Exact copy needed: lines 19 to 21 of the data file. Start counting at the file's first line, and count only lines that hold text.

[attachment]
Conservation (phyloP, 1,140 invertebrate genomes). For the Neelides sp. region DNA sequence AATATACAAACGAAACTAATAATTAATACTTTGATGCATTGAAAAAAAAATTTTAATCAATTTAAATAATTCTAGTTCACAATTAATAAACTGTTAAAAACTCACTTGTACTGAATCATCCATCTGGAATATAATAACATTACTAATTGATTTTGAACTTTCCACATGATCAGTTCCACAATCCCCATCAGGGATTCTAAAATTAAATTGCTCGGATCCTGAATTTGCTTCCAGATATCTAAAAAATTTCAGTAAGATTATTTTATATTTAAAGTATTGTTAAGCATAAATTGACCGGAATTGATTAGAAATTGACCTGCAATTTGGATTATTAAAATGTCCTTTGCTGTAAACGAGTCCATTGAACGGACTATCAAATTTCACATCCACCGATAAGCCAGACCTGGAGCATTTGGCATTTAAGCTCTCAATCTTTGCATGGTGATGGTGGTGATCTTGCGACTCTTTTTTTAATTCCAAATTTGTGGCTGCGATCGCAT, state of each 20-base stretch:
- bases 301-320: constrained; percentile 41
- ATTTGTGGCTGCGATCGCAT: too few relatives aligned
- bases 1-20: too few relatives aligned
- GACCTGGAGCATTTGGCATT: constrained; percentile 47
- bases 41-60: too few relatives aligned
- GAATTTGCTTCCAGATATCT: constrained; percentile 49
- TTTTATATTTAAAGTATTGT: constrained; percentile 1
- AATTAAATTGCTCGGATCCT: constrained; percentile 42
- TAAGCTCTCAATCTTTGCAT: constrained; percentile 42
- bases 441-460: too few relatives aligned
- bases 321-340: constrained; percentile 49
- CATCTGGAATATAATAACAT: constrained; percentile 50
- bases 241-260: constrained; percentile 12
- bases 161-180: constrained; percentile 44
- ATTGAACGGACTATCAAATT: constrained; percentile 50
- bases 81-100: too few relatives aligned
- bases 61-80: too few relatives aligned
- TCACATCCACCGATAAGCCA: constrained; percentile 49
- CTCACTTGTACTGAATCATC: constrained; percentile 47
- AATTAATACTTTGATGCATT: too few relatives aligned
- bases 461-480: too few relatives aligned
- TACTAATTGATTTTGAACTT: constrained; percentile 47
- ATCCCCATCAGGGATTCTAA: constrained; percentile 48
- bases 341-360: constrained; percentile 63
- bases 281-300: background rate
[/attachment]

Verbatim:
- TCACATCCACCGATAAGCCA: constrained; percentile 49
- CTCACTTGTACTGAATCATC: constrained; percentile 47
- AATTAATACTTTGATGCATT: too few relatives aligned